Likewise, the three pages they noted that had temporary redirects referred to affiliate links that had been masked; therefore it is not something I’m overly concerned about.
Another warning I’m not concerned too much about is the low text-HTML ratio warning. I generated 28 warnings for low text-HTML ratio, though most of these pages refer to archive pages, such as my home page, author archives, blog post categories, etc. A couple of list style articles were referenced here too, which is understandable since these resources mainly link to useful products and services.
Other warnings I addressed:
- 6 pages don’t have meta descriptions – I used “Author profile of %%name%% at %%sitename%%” in WordPress SEO for the many author pages that did not have descriptions and updated the meta description of my guides page
- 5 pages don’t have enough text within the title tags – I had to change the page title of pages that had titles with less than 10 characters
- 1 page doesn’t have an h1 heading – This relates to the Genesis framework not displaying a H1 header tag in category archives – I resolved this by following this tutorial by App Shah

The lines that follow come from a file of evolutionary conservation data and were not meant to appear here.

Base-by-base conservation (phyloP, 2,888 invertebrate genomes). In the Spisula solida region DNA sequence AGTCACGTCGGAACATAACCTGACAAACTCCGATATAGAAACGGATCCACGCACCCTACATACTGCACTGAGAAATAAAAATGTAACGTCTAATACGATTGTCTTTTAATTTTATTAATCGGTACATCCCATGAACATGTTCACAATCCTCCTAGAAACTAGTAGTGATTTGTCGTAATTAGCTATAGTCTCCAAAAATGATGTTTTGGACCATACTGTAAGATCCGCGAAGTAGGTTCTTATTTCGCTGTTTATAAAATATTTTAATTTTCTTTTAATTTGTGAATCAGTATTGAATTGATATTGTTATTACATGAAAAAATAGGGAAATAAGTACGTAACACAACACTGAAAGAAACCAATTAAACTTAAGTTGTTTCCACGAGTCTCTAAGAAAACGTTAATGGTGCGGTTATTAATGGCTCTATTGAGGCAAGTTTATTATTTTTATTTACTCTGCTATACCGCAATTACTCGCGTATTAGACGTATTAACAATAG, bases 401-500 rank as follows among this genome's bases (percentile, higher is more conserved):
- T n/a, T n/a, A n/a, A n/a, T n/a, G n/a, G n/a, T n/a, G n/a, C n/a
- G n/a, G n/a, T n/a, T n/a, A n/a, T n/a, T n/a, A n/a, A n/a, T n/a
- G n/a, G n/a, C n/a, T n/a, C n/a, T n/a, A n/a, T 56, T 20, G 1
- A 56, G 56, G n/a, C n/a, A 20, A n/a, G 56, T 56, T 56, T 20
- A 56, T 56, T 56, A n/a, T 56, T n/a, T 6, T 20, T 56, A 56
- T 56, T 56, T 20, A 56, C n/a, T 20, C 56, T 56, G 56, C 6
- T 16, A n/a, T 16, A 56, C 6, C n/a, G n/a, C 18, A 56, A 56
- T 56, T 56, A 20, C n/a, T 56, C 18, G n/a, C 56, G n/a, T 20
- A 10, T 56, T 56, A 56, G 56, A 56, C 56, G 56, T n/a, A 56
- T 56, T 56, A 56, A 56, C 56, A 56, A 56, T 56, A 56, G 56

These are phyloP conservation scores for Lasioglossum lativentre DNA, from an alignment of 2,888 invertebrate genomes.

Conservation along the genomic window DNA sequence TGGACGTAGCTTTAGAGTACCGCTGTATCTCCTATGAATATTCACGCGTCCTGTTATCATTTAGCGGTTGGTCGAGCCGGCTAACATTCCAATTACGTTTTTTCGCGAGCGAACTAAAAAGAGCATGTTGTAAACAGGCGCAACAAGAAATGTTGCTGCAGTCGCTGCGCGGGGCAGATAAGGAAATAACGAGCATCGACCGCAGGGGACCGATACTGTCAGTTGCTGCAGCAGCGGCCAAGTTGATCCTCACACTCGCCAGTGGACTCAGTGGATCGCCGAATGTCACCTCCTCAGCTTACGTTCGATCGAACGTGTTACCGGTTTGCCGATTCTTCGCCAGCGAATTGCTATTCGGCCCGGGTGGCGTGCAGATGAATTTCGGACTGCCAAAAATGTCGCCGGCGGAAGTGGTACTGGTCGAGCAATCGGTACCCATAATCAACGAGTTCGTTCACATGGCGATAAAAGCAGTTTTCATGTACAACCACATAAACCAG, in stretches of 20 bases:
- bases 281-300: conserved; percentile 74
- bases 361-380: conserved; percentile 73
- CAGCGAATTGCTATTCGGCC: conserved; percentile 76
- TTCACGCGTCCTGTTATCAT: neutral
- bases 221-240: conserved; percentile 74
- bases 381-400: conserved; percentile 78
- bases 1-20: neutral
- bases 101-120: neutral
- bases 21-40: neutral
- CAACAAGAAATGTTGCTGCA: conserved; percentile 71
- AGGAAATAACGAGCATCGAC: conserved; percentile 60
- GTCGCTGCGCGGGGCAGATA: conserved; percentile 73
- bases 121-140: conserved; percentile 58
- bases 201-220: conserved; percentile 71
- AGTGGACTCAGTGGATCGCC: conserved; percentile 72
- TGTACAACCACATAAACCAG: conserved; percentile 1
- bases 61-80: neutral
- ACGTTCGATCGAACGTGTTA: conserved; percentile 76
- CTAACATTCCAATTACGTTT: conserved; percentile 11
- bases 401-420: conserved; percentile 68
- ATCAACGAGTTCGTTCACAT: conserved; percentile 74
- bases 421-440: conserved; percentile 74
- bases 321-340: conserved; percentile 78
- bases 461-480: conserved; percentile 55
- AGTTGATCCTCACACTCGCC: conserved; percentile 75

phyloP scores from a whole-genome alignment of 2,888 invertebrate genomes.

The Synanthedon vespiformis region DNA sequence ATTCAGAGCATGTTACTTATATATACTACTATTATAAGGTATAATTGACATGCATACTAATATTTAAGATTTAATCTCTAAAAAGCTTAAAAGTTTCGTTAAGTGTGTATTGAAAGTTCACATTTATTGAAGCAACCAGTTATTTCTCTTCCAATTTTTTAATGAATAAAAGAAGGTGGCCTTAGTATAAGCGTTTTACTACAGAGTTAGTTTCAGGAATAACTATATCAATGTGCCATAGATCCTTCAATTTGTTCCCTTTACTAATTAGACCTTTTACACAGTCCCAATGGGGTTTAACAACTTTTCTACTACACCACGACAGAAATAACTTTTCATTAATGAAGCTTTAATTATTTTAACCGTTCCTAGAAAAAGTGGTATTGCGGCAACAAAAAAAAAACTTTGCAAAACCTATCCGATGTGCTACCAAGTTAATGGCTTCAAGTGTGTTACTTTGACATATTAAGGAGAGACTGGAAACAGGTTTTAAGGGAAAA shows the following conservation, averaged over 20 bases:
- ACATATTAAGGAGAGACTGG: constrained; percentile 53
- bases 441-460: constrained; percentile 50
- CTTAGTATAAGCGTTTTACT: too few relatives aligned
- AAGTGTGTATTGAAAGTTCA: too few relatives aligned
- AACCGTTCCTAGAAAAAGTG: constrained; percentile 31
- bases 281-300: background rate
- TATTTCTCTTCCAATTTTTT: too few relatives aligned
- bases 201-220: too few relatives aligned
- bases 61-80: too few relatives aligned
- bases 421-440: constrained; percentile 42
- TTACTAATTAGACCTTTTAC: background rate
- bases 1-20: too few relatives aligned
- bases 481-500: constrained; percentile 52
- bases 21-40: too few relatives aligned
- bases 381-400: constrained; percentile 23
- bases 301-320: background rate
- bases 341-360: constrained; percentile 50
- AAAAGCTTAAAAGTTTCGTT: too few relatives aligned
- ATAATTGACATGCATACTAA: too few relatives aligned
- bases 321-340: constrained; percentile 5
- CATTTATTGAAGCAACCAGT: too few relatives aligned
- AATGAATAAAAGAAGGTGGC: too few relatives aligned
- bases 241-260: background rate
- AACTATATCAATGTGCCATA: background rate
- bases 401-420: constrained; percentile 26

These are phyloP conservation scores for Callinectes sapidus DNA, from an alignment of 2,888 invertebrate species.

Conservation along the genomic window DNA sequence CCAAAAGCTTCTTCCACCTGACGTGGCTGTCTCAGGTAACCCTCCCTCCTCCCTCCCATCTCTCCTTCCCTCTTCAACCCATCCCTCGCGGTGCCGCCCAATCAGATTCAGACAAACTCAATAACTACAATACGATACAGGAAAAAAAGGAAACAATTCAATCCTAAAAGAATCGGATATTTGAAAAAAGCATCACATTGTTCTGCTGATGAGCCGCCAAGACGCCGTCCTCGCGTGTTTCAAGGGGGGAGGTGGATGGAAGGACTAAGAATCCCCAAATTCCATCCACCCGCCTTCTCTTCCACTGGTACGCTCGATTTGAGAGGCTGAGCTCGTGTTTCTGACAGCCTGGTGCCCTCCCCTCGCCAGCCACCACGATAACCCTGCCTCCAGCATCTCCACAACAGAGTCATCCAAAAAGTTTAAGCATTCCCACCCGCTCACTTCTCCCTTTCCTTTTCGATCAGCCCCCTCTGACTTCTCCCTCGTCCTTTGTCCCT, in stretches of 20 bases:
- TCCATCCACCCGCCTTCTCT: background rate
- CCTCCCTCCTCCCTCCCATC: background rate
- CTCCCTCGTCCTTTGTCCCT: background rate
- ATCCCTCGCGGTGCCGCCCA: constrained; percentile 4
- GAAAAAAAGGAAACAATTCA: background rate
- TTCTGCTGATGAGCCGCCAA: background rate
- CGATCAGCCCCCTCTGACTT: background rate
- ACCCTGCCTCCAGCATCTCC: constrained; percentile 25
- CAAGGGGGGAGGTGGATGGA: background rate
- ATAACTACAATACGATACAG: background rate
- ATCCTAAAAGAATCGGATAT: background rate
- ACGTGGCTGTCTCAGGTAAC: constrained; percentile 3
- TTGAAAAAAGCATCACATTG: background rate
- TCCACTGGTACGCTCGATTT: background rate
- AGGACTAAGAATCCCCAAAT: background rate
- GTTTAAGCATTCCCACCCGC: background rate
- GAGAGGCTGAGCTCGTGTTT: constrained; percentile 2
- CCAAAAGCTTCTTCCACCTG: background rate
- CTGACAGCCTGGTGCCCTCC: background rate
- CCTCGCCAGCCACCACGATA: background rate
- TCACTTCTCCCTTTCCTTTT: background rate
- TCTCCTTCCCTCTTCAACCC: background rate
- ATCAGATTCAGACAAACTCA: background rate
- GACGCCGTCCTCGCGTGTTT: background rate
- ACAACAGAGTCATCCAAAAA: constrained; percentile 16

The last warning I had to address was that 32 pages have duplicate H1 and title tags.
This issue was resolved by following Tom Dupuis’s Yoast WordPress SEO guide and changing the post and page titles from %%title%% to %%title%% %%sep%% %%sitename%%.
What this did was append a seperator and my website name (Kevin Muldoon) to each post and page on my website. This ensured my page titles in the browser tab and in the content area are different.
SEMrush advised that I had 413 notices. Notices are not considered serious issues, but they still recommend addressing them.
The number of notices detected on your website during the last audit. You can also see the difference in the number of notices found during your previous and last audits. Although notices are not considered issues, we recommend that you fix them.The trend graph below shows how your website’s health has improved over the last seven audits.